As the rain poured down on Moscow’s Luzhniki Stadium a few nights ago, one man in particular would have been forgiven for failing to notice how inclement the weather had turned.
Sir Alexander Chapman Ferguson – Fergie – had just seen his Manchester United team win the European Cup for the third time, the second time under his leadership. In spite of countless other prizes and achievements in over thirty years of football management, it was this week’s win that has finally assured Sir Alex of greatness.
And yet it could have all been so different. In 1990, three years into his time as manager of Man Utd, his team faced a tricky FA Cup match against Brian Clough’s Nottingham Forest. A late winner by the young Mark Robins – a player who in the end was rather neglected by Fergie and who left the club not long after – saved his bacon that day. The Red Devils had won nothing under Ferguson till that point, and had he lost that day most people felt he was for the chop.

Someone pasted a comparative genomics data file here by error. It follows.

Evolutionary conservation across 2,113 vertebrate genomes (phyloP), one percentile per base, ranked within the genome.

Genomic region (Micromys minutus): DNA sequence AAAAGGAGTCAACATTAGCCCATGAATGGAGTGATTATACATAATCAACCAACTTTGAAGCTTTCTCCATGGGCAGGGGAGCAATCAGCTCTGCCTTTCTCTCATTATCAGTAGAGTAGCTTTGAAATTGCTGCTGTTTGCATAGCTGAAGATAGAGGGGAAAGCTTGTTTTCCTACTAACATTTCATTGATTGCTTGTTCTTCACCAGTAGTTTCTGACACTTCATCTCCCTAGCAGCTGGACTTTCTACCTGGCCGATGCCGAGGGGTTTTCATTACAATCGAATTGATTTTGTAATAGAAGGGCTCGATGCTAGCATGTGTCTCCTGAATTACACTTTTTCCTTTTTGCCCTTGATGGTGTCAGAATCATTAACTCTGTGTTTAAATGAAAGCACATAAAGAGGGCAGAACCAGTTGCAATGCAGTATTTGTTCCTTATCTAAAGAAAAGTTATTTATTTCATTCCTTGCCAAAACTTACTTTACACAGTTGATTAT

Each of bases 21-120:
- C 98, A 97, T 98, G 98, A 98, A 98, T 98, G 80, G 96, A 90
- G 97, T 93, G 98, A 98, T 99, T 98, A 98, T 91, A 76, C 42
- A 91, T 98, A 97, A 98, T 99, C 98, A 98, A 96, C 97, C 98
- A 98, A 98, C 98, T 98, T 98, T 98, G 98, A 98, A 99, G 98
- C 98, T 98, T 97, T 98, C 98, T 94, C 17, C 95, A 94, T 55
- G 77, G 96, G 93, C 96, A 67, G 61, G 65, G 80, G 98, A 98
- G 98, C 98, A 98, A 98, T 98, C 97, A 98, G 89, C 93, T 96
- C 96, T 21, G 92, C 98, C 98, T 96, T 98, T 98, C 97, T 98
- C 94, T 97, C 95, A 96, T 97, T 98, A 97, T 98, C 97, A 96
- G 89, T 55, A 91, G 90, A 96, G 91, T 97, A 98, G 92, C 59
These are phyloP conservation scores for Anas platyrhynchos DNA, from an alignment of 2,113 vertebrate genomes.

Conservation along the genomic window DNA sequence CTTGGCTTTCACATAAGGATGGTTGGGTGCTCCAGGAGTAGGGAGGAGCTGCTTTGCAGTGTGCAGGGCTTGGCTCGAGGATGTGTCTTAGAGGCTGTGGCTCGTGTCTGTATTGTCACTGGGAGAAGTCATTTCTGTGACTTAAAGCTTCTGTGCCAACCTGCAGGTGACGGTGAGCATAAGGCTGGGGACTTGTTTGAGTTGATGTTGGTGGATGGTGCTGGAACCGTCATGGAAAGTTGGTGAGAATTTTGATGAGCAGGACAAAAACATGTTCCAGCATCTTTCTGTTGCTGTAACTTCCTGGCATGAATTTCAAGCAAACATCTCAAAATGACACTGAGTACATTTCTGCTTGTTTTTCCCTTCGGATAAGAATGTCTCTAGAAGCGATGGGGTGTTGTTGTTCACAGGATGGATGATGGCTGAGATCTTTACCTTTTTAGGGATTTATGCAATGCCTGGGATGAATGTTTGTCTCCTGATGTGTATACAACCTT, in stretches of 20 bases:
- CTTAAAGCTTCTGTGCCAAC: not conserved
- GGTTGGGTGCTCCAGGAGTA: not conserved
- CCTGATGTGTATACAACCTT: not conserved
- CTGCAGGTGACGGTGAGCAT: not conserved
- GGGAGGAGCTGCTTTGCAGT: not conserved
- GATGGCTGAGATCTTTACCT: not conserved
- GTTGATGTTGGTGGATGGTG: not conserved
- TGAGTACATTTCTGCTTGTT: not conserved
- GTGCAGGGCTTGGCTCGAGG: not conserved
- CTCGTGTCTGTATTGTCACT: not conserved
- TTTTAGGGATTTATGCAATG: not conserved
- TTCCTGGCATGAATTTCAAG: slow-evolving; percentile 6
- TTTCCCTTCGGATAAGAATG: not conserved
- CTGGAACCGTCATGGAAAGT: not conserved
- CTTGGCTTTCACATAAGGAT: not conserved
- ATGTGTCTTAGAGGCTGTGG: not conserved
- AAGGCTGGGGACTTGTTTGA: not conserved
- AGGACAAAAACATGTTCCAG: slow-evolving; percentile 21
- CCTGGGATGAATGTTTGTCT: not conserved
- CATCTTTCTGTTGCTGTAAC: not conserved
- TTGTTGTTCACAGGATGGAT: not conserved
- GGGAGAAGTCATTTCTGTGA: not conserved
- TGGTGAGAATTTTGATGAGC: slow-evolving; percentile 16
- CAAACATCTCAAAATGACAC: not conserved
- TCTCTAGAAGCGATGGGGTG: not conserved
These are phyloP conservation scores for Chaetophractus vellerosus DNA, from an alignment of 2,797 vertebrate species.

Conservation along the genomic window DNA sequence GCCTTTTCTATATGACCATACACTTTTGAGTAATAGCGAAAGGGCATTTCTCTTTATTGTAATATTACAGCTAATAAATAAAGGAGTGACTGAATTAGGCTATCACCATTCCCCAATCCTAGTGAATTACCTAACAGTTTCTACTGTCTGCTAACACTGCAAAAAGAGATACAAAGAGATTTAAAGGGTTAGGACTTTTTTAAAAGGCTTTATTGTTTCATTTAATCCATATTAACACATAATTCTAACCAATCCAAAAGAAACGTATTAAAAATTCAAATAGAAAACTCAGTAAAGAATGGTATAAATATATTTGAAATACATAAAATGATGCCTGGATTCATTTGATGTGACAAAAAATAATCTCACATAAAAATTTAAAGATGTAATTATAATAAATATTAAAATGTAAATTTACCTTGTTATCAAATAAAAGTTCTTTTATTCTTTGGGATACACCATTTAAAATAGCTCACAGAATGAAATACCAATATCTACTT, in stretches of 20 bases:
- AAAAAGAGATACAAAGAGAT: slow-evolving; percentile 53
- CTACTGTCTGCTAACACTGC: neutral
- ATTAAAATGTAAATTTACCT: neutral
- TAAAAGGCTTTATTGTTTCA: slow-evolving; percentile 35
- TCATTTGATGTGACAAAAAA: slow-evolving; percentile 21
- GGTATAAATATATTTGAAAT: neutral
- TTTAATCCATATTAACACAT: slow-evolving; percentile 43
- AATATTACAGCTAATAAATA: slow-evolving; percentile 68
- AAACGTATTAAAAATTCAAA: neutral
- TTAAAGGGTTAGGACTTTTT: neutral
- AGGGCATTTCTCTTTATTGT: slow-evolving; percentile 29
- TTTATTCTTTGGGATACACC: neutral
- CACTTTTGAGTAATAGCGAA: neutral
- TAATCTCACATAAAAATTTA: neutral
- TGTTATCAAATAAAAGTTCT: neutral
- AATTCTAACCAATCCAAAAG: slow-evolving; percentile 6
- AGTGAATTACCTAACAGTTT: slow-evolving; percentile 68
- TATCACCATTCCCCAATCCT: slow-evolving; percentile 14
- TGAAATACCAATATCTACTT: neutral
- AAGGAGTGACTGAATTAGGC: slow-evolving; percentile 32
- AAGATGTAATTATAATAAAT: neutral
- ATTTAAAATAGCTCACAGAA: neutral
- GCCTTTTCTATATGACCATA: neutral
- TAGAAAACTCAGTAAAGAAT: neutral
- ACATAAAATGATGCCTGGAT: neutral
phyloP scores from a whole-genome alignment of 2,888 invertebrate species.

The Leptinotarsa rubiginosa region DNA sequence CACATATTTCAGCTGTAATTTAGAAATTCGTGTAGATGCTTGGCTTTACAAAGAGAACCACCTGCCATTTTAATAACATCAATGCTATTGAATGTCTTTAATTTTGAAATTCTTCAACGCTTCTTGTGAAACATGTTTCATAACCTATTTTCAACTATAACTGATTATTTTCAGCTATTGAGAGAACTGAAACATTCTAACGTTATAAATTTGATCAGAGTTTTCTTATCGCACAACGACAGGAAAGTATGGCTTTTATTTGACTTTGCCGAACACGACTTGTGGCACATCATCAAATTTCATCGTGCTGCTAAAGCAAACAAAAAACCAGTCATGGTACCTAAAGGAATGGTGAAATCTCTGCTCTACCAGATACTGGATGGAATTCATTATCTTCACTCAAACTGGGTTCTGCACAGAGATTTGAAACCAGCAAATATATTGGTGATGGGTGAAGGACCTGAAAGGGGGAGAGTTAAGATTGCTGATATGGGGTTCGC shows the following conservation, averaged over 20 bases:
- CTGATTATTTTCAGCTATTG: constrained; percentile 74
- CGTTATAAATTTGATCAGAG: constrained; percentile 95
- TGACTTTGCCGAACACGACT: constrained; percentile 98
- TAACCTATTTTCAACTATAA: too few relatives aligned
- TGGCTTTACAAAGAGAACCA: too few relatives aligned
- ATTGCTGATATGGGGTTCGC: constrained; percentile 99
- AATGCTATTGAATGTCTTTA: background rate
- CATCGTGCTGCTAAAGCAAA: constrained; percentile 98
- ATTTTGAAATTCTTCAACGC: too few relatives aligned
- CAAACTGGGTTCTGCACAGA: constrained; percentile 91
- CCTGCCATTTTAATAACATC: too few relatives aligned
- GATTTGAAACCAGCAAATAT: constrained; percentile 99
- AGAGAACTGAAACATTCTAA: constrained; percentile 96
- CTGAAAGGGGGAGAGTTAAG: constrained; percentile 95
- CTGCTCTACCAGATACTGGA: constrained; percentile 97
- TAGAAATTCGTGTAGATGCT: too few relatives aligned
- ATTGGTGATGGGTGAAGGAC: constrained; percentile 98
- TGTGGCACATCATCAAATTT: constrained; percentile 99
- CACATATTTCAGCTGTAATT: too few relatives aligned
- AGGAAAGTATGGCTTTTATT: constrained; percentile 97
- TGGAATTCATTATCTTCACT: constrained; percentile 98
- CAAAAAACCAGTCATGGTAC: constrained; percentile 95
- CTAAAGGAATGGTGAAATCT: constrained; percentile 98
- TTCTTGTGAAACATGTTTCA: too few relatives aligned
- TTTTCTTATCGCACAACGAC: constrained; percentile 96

And now look at him: knighted, respected (if not universally loved), feared by opponents and by many on his own side too. No-one wants the famous “hairdryer” treatment, when Fergie gets up close and personal and lets you know exactly what he thought of your performance.
But as a manager of men he is unequalled. His teams display resilience, fighting spirit, and flair. The most talented players want to work with him. And these are not poorly paid people. “How do you make a millionaire sweat?”, another top football manager, Sir Bobby Robson, once asked. Fergie shows you how.
In spite of the knighthood, the prizes, and having reached 66 years of age, Fergie goes on and on. Why? He is addicted, people say. But his personal values give him an inner strength too. His large house in leafy Cheshire, in the north west of England, is called “Fairfields”, after the Glasgow shipyards where his parents worked. He’ll be up again bright and early tomorrow morning, planning next season’s campaign.